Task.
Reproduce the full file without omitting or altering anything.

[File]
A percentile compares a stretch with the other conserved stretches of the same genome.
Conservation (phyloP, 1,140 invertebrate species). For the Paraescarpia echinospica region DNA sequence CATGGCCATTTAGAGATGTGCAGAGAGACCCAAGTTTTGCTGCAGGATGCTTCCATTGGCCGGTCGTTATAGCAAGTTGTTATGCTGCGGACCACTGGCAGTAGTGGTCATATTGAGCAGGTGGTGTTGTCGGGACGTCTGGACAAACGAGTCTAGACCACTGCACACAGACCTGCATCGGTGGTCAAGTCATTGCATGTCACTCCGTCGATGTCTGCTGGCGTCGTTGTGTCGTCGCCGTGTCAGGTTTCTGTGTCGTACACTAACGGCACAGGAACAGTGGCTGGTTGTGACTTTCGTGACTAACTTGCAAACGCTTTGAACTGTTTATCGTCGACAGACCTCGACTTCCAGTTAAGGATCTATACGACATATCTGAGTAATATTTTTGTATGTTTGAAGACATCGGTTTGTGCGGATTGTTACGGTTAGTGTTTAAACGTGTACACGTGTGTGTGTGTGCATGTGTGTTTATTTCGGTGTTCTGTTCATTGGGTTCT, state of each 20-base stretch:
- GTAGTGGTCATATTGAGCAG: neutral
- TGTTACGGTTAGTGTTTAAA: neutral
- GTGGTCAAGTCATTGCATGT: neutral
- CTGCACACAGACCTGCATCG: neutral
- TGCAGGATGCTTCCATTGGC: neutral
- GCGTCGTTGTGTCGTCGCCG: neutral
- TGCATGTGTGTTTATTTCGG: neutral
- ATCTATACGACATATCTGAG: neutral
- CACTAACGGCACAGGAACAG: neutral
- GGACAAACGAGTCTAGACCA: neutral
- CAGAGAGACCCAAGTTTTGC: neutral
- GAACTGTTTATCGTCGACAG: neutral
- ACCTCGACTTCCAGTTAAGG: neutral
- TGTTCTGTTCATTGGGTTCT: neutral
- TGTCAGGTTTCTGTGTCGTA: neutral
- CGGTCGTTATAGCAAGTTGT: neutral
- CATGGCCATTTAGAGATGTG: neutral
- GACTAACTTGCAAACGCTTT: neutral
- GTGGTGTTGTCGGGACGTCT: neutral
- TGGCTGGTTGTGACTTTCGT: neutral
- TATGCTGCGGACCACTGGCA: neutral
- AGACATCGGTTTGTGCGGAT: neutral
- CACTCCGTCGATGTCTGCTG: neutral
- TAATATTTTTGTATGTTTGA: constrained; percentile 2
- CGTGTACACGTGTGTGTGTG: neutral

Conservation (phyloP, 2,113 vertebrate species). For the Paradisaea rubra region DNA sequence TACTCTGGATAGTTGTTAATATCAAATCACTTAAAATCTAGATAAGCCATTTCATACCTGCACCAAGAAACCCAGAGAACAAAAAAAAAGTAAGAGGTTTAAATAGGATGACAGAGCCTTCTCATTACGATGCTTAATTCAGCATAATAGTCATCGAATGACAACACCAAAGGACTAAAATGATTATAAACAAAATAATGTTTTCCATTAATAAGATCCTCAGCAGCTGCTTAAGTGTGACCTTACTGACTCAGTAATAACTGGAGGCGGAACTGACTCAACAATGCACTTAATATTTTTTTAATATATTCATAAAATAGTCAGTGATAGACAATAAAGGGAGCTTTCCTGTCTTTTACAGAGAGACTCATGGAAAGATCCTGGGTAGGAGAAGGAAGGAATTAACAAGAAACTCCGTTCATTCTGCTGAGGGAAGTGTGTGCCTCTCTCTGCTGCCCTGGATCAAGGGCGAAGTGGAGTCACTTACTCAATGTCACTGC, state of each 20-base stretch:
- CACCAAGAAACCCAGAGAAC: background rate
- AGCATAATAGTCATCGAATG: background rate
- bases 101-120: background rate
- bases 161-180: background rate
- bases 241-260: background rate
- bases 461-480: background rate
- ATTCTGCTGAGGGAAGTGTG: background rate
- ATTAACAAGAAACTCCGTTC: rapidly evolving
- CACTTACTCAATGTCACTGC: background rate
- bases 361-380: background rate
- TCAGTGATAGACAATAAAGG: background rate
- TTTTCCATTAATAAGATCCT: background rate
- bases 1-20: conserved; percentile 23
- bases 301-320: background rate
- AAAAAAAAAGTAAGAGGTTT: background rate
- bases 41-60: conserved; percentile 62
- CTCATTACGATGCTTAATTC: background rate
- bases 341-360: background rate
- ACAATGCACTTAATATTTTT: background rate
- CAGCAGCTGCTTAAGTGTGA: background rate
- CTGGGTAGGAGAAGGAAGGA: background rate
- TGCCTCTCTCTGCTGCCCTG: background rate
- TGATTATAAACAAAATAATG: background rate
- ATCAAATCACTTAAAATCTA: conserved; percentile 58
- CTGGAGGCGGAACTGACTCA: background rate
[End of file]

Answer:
A percentile compares a stretch with the other conserved stretches of the same genome.
Conservation (phyloP, 1,140 invertebrate species). For the Paraescarpia echinospica region DNA sequence CATGGCCATTTAGAGATGTGCAGAGAGACCCAAGTTTTGCTGCAGGATGCTTCCATTGGCCGGTCGTTATAGCAAGTTGTTATGCTGCGGACCACTGGCAGTAGTGGTCATATTGAGCAGGTGGTGTTGTCGGGACGTCTGGACAAACGAGTCTAGACCACTGCACACAGACCTGCATCGGTGGTCAAGTCATTGCATGTCACTCCGTCGATGTCTGCTGGCGTCGTTGTGTCGTCGCCGTGTCAGGTTTCTGTGTCGTACACTAACGGCACAGGAACAGTGGCTGGTTGTGACTTTCGTGACTAACTTGCAAACGCTTTGAACTGTTTATCGTCGACAGACCTCGACTTCCAGTTAAGGATCTATACGACATATCTGAGTAATATTTTTGTATGTTTGAAGACATCGGTTTGTGCGGATTGTTACGGTTAGTGTTTAAACGTGTACACGTGTGTGTGTGTGCATGTGTGTTTATTTCGGTGTTCTGTTCATTGGGTTCT, state of each 20-base stretch:
- GTAGTGGTCATATTGAGCAG: neutral
- TGTTACGGTTAGTGTTTAAA: neutral
- GTGGTCAAGTCATTGCATGT: neutral
- CTGCACACAGACCTGCATCG: neutral
- TGCAGGATGCTTCCATTGGC: neutral
- GCGTCGTTGTGTCGTCGCCG: neutral
- TGCATGTGTGTTTATTTCGG: neutral
- ATCTATACGACATATCTGAG: neutral
- CACTAACGGCACAGGAACAG: neutral
- GGACAAACGAGTCTAGACCA: neutral
- CAGAGAGACCCAAGTTTTGC: neutral
- GAACTGTTTATCGTCGACAG: neutral
- ACCTCGACTTCCAGTTAAGG: neutral
- TGTTCTGTTCATTGGGTTCT: neutral
- TGTCAGGTTTCTGTGTCGTA: neutral
- CGGTCGTTATAGCAAGTTGT: neutral
- CATGGCCATTTAGAGATGTG: neutral
- GACTAACTTGCAAACGCTTT: neutral
- GTGGTGTTGTCGGGACGTCT: neutral
- TGGCTGGTTGTGACTTTCGT: neutral
- TATGCTGCGGACCACTGGCA: neutral
- AGACATCGGTTTGTGCGGAT: neutral
- CACTCCGTCGATGTCTGCTG: neutral
- TAATATTTTTGTATGTTTGA: constrained; percentile 2
- CGTGTACACGTGTGTGTGTG: neutral

Conservation (phyloP, 2,113 vertebrate species). For the Paradisaea rubra region DNA sequence TACTCTGGATAGTTGTTAATATCAAATCACTTAAAATCTAGATAAGCCATTTCATACCTGCACCAAGAAACCCAGAGAACAAAAAAAAAGTAAGAGGTTTAAATAGGATGACAGAGCCTTCTCATTACGATGCTTAATTCAGCATAATAGTCATCGAATGACAACACCAAAGGACTAAAATGATTATAAACAAAATAATGTTTTCCATTAATAAGATCCTCAGCAGCTGCTTAAGTGTGACCTTACTGACTCAGTAATAACTGGAGGCGGAACTGACTCAACAATGCACTTAATATTTTTTTAATATATTCATAAAATAGTCAGTGATAGACAATAAAGGGAGCTTTCCTGTCTTTTACAGAGAGACTCATGGAAAGATCCTGGGTAGGAGAAGGAAGGAATTAACAAGAAACTCCGTTCATTCTGCTGAGGGAAGTGTGTGCCTCTCTCTGCTGCCCTGGATCAAGGGCGAAGTGGAGTCACTTACTCAATGTCACTGC, state of each 20-base stretch:
- CACCAAGAAACCCAGAGAAC: background rate
- AGCATAATAGTCATCGAATG: background rate
- bases 101-120: background rate
- bases 161-180: background rate
- bases 241-260: background rate
- bases 461-480: background rate
- ATTCTGCTGAGGGAAGTGTG: background rate
- ATTAACAAGAAACTCCGTTC: rapidly evolving
- CACTTACTCAATGTCACTGC: background rate
- bases 361-380: background rate
- TCAGTGATAGACAATAAAGG: background rate
- TTTTCCATTAATAAGATCCT: background rate
- bases 1-20: conserved; percentile 23
- bases 301-320: background rate
- AAAAAAAAAGTAAGAGGTTT: background rate
- bases 41-60: conserved; percentile 62
- CTCATTACGATGCTTAATTC: background rate
- bases 341-360: background rate
- ACAATGCACTTAATATTTTT: background rate
- CAGCAGCTGCTTAAGTGTGA: background rate
- CTGGGTAGGAGAAGGAAGGA: background rate
- TGCCTCTCTCTGCTGCCCTG: background rate
- TGATTATAAACAAAATAATG: background rate
- ATCAAATCACTTAAAATCTA: conserved; percentile 58
- CTGGAGGCGGAACTGACTCA: background rate